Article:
This exhibition presents works by Madge Gill (1882-1961), an exponent of mediumistic art and one of the foremost British Outsider artists.
Madge Gill believed herself 'possessed' by a spirit she called Myrninerest, under whose power she drew in a trance-like state, creating up to 100 images at a time. Mostly black-and-white ink drawings and embroidered textiles, Gill's works often feature a girl's face or figure surrounded by swirling lines and patterns.
Despite being untutored and having a difficult upbringing (Gill was illegitimate and spent time in several care homes), during the 1930s she exhibited in the Whitechapel Gallery's open exhibition. As Gill never wanted to sell her work, however, she would price it too high for anyone to afford.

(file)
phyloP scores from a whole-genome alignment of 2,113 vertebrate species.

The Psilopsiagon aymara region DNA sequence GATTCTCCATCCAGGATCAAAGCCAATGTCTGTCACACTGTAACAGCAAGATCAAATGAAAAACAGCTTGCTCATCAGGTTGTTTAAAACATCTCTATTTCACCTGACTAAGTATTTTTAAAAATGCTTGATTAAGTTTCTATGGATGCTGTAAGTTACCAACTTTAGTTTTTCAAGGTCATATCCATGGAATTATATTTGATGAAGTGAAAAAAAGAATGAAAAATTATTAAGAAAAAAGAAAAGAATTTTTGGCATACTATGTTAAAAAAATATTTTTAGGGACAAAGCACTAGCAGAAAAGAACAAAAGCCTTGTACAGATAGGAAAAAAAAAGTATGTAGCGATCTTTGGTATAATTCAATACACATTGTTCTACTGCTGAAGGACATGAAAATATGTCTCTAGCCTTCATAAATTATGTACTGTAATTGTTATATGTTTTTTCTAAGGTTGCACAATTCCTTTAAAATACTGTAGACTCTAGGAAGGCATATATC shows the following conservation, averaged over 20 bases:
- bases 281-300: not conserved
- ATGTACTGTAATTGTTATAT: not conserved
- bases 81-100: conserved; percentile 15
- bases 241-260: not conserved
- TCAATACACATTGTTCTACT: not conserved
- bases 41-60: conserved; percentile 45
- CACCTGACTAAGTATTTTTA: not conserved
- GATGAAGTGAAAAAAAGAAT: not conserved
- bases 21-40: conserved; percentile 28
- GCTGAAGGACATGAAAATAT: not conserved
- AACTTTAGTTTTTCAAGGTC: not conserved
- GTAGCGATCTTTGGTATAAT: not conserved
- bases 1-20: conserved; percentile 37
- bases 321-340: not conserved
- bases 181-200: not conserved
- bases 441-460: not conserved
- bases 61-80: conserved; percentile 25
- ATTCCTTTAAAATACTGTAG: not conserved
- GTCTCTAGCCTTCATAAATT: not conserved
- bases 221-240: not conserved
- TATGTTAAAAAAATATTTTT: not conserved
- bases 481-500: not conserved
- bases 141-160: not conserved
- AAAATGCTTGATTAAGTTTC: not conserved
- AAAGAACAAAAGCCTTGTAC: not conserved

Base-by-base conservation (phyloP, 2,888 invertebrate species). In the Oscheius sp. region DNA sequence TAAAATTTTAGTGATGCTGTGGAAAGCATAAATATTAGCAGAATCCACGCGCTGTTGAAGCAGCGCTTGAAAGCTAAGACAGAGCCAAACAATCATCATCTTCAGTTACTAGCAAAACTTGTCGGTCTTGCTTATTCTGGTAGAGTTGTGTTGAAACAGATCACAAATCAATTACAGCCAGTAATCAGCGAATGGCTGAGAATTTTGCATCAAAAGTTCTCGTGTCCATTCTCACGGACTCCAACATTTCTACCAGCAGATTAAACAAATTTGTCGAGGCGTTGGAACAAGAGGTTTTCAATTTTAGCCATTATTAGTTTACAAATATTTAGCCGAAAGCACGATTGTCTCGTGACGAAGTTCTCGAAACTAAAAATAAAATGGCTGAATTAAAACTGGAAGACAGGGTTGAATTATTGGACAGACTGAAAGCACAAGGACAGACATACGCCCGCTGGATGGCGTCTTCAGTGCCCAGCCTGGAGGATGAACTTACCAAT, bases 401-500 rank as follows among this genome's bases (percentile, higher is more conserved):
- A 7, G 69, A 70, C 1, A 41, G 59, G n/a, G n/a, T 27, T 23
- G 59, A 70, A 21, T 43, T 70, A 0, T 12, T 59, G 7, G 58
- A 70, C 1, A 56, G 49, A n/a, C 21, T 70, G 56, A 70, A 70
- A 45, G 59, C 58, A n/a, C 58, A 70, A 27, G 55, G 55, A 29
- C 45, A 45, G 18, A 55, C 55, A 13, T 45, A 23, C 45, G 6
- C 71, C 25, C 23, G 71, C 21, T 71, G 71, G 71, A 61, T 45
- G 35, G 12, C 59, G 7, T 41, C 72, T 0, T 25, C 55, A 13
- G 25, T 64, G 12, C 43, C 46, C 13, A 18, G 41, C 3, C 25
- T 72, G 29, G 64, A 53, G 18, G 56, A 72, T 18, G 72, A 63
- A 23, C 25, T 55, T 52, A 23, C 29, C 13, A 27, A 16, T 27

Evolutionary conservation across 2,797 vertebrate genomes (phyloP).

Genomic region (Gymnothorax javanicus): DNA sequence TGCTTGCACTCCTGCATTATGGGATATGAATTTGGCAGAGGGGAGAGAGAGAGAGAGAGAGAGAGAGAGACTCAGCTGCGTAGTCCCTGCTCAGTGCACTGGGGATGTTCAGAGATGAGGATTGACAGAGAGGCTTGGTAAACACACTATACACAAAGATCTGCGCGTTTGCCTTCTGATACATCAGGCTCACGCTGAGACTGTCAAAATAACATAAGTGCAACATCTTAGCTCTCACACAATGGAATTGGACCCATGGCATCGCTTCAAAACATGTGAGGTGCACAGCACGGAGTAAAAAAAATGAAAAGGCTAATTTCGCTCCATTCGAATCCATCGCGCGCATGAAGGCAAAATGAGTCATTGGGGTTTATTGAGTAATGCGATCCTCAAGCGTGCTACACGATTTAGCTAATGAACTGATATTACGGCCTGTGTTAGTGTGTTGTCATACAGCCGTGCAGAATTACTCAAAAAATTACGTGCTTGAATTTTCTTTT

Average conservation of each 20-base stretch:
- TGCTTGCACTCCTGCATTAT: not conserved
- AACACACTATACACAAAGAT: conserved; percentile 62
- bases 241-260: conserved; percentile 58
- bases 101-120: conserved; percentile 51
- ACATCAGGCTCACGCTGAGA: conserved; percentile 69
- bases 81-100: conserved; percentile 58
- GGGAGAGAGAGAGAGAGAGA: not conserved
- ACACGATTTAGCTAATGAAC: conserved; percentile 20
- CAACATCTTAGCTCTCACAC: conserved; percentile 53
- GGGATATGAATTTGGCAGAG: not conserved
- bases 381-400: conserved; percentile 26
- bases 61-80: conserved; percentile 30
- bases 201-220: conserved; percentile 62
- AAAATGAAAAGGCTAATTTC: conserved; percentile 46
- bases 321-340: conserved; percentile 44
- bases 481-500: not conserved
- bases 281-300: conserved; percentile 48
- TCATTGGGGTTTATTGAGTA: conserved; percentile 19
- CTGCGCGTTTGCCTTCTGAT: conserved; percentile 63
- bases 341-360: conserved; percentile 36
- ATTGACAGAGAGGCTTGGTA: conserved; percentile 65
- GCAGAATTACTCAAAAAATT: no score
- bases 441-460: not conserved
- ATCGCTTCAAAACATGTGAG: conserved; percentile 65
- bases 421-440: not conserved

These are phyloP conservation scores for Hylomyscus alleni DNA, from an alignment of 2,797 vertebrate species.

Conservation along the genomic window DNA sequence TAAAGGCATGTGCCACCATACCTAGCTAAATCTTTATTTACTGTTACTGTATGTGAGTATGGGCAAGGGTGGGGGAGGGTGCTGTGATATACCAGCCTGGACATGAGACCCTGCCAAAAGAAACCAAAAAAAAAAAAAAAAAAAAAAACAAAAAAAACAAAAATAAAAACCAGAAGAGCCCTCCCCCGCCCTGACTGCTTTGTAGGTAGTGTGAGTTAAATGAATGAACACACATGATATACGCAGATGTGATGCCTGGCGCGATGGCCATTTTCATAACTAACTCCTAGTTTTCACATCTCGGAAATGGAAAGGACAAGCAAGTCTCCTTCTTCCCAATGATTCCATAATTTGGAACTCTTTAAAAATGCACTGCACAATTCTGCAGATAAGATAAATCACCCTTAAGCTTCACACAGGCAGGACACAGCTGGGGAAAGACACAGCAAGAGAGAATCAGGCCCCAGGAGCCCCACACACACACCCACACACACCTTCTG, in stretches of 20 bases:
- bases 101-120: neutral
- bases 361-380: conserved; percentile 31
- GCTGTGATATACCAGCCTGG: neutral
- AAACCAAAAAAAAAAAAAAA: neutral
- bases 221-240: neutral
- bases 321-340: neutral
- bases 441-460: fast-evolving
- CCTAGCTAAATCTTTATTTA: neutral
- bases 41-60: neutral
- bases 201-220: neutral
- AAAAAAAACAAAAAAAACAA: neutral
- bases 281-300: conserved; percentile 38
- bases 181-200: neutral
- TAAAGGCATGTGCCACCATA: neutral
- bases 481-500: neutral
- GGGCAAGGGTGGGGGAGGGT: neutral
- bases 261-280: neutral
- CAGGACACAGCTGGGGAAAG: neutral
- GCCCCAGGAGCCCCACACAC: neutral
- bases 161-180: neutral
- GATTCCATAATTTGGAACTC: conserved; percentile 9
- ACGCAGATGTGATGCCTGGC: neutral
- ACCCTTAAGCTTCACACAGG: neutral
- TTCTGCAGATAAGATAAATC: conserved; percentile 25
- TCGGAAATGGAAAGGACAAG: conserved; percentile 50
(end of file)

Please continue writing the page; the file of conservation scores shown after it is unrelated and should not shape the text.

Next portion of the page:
Today, she is among Britain's best-known 'Outsider' artists – self-taught artists working outside the mainstream. This show – held not only in the place of Gill's birth but in London's first Borough of Culture, Waltham Forest, and supported by a Jonathan Ruffer curatorial grant with Art Fund – celebrates her life and work, bringing together drawings, vast embroideries and objects. Her 30ft-long multicoloured calico Crucifixion of the Soul will be unrolled, while important loans inlcude many of her postcard works and her last dated drawing, titled Architectural Fantasy.